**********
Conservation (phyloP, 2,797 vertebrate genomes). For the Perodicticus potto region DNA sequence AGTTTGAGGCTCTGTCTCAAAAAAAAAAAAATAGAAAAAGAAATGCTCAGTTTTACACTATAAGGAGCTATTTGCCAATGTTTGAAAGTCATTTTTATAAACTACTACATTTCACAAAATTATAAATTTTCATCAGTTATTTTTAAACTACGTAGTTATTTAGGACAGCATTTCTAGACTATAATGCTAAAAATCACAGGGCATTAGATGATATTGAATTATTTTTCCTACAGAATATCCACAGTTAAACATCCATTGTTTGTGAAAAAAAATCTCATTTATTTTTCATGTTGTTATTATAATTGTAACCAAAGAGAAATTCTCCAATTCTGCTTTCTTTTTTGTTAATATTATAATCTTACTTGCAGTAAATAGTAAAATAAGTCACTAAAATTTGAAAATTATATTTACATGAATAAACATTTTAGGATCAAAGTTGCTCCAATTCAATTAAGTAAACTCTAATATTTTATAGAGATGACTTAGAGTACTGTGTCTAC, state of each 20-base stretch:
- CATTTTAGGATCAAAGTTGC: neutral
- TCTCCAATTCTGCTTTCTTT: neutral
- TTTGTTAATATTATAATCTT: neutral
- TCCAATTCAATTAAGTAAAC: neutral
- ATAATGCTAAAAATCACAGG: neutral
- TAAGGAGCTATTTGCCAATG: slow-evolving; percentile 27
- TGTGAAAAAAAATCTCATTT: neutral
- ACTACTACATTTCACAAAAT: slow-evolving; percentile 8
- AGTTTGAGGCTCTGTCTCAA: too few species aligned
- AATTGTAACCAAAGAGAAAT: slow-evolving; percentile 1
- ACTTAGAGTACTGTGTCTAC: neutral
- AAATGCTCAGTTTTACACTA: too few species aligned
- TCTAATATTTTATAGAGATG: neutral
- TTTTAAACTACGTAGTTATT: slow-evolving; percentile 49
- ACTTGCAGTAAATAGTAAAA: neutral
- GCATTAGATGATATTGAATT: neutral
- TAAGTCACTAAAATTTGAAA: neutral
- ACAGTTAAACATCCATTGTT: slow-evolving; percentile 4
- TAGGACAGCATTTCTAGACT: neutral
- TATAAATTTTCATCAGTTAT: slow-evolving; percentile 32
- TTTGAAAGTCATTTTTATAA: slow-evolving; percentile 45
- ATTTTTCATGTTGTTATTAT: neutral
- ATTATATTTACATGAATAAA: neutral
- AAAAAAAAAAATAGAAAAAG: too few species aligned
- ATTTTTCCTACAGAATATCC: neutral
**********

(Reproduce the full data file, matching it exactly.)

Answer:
Conservation (phyloP, 2,797 vertebrate genomes). For the Perodicticus potto region DNA sequence AGTTTGAGGCTCTGTCTCAAAAAAAAAAAAATAGAAAAAGAAATGCTCAGTTTTACACTATAAGGAGCTATTTGCCAATGTTTGAAAGTCATTTTTATAAACTACTACATTTCACAAAATTATAAATTTTCATCAGTTATTTTTAAACTACGTAGTTATTTAGGACAGCATTTCTAGACTATAATGCTAAAAATCACAGGGCATTAGATGATATTGAATTATTTTTCCTACAGAATATCCACAGTTAAACATCCATTGTTTGTGAAAAAAAATCTCATTTATTTTTCATGTTGTTATTATAATTGTAACCAAAGAGAAATTCTCCAATTCTGCTTTCTTTTTTGTTAATATTATAATCTTACTTGCAGTAAATAGTAAAATAAGTCACTAAAATTTGAAAATTATATTTACATGAATAAACATTTTAGGATCAAAGTTGCTCCAATTCAATTAAGTAAACTCTAATATTTTATAGAGATGACTTAGAGTACTGTGTCTAC, state of each 20-base stretch:
- CATTTTAGGATCAAAGTTGC: neutral
- TCTCCAATTCTGCTTTCTTT: neutral
- TTTGTTAATATTATAATCTT: neutral
- TCCAATTCAATTAAGTAAAC: neutral
- ATAATGCTAAAAATCACAGG: neutral
- TAAGGAGCTATTTGCCAATG: slow-evolving; percentile 27
- TGTGAAAAAAAATCTCATTT: neutral
- ACTACTACATTTCACAAAAT: slow-evolving; percentile 8
- AGTTTGAGGCTCTGTCTCAA: too few species aligned
- AATTGTAACCAAAGAGAAAT: slow-evolving; percentile 1
- ACTTAGAGTACTGTGTCTAC: neutral
- AAATGCTCAGTTTTACACTA: too few species aligned
- TCTAATATTTTATAGAGATG: neutral
- TTTTAAACTACGTAGTTATT: slow-evolving; percentile 49
- ACTTGCAGTAAATAGTAAAA: neutral
- GCATTAGATGATATTGAATT: neutral
- TAAGTCACTAAAATTTGAAA: neutral
- ACAGTTAAACATCCATTGTT: slow-evolving; percentile 4
- TAGGACAGCATTTCTAGACT: neutral
- TATAAATTTTCATCAGTTAT: slow-evolving; percentile 32
- TTTGAAAGTCATTTTTATAA: slow-evolving; percentile 45
- ATTTTTCATGTTGTTATTAT: neutral
- ATTATATTTACATGAATAAA: neutral
- AAAAAAAAAAATAGAAAAAG: too few species aligned
- ATTTTTCCTACAGAATATCC: neutral